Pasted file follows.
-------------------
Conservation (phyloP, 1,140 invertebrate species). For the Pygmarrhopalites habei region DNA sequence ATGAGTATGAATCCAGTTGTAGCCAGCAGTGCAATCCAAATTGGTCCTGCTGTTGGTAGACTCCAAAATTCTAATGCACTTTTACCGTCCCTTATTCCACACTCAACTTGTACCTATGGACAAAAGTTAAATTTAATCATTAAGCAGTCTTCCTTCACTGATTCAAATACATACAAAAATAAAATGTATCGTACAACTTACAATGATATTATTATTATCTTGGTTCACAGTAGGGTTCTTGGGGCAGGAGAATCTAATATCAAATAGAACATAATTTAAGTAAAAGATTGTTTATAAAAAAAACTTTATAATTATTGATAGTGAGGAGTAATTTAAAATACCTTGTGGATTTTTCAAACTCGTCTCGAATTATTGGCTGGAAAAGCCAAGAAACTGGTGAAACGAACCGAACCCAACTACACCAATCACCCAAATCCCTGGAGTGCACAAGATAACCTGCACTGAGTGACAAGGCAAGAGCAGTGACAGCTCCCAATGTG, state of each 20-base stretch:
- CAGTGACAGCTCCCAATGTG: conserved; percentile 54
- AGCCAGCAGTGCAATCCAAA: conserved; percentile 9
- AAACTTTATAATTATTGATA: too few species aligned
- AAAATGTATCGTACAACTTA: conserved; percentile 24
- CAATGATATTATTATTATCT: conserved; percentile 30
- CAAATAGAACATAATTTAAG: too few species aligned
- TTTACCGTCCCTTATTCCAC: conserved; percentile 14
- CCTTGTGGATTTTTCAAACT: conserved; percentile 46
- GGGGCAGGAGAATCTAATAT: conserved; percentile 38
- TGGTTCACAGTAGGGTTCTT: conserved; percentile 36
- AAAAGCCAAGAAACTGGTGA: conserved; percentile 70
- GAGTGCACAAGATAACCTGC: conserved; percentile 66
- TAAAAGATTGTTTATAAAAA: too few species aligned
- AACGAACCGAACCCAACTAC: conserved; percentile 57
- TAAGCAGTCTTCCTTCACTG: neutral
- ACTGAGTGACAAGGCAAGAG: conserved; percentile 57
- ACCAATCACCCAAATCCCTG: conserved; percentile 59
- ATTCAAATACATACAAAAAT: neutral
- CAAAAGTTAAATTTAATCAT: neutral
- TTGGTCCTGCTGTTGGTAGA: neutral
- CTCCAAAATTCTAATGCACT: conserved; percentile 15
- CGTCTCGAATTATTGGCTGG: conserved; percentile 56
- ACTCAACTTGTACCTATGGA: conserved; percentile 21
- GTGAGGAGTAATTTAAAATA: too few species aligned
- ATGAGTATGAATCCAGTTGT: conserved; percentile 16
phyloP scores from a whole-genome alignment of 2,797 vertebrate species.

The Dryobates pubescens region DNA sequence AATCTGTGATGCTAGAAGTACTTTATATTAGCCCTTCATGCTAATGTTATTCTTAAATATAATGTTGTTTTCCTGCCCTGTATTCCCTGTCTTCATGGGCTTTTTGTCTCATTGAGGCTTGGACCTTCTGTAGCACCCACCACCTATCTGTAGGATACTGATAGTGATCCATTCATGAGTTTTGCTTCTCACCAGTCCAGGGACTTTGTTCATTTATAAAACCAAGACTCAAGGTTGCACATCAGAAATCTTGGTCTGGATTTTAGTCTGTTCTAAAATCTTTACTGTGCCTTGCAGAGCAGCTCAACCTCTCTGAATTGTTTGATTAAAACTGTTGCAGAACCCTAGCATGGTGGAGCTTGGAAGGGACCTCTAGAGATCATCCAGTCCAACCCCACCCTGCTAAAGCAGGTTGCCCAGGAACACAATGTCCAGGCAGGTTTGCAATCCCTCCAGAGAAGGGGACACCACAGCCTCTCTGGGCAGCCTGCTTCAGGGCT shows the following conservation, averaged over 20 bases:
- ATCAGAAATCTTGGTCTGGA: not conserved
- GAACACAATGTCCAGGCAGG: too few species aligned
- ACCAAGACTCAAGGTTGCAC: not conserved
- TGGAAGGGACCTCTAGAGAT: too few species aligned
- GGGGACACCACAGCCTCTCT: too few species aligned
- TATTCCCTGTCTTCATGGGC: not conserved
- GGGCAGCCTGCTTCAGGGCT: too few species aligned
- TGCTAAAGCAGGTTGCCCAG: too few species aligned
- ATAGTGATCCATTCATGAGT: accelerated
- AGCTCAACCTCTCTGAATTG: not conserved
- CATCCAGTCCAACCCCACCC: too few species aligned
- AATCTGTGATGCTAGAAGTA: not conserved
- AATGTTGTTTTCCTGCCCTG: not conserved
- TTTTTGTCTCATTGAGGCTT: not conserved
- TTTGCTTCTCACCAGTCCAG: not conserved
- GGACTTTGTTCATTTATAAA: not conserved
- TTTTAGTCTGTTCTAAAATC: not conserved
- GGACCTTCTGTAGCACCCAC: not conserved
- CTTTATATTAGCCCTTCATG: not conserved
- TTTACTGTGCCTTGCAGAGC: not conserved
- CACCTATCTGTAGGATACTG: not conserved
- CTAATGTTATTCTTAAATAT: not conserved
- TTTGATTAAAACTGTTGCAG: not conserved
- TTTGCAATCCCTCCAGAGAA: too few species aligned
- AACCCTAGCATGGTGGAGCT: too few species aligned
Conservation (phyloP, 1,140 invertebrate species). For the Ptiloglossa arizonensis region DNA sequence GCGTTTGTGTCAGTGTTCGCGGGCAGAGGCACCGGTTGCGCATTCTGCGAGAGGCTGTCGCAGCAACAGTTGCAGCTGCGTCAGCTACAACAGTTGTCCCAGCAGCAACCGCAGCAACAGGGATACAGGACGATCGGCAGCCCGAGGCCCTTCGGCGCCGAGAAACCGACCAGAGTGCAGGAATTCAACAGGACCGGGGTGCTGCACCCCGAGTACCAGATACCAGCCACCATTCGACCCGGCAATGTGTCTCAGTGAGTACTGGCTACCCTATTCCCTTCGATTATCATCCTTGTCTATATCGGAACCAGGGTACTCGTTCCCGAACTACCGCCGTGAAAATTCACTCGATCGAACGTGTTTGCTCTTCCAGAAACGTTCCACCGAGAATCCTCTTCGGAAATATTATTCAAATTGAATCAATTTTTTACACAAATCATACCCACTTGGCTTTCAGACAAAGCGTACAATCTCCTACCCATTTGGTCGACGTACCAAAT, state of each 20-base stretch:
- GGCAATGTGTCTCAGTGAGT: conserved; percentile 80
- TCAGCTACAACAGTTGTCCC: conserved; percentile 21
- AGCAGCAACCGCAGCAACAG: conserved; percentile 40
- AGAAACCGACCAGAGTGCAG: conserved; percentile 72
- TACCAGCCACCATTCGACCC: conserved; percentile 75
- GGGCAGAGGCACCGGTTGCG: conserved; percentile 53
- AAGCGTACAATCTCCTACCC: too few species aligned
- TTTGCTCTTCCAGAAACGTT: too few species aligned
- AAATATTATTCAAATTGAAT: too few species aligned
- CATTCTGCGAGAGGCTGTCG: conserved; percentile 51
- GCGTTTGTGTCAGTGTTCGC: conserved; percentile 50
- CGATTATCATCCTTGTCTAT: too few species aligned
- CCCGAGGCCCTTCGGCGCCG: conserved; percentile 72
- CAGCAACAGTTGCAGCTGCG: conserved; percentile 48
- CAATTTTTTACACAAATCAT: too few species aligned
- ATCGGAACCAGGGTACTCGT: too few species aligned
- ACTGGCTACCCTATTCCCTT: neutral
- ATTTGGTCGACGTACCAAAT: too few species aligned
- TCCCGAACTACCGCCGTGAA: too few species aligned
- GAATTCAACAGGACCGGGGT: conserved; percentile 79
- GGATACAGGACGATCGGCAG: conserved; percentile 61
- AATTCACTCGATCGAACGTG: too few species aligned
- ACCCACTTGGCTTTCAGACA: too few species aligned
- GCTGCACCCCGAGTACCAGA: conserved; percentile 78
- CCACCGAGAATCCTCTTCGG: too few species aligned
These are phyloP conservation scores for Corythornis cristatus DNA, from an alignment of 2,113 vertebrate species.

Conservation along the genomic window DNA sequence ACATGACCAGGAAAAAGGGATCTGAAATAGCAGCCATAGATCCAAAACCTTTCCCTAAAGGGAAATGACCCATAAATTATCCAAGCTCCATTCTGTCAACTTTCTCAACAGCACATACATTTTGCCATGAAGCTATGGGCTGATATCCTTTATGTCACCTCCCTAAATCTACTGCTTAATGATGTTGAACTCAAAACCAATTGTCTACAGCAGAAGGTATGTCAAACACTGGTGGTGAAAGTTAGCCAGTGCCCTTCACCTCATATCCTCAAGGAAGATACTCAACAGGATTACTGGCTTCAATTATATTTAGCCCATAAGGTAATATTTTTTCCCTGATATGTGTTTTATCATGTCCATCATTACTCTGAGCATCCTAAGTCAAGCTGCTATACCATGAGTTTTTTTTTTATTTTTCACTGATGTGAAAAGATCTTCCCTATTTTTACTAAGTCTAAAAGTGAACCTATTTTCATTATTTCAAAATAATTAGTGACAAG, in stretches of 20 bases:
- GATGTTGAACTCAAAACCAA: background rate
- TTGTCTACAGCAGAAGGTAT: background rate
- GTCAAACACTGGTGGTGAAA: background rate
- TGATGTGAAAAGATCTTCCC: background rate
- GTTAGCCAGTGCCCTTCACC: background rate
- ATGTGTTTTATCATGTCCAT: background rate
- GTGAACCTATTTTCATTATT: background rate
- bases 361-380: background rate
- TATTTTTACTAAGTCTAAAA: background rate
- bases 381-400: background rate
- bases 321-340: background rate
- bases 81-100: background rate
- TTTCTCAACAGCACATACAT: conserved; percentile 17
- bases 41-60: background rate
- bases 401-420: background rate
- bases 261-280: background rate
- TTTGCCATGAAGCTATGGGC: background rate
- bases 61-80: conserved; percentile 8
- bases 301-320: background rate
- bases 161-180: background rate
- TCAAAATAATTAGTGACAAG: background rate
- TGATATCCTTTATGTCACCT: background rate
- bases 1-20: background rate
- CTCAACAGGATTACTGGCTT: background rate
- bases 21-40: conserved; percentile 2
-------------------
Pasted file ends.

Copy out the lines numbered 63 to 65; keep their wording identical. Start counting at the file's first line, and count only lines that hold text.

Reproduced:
- AAATATTATTCAAATTGAAT: too few species aligned
- CATTCTGCGAGAGGCTGTCG: conserved; percentile 51
- GCGTTTGTGTCAGTGTTCGC: conserved; percentile 50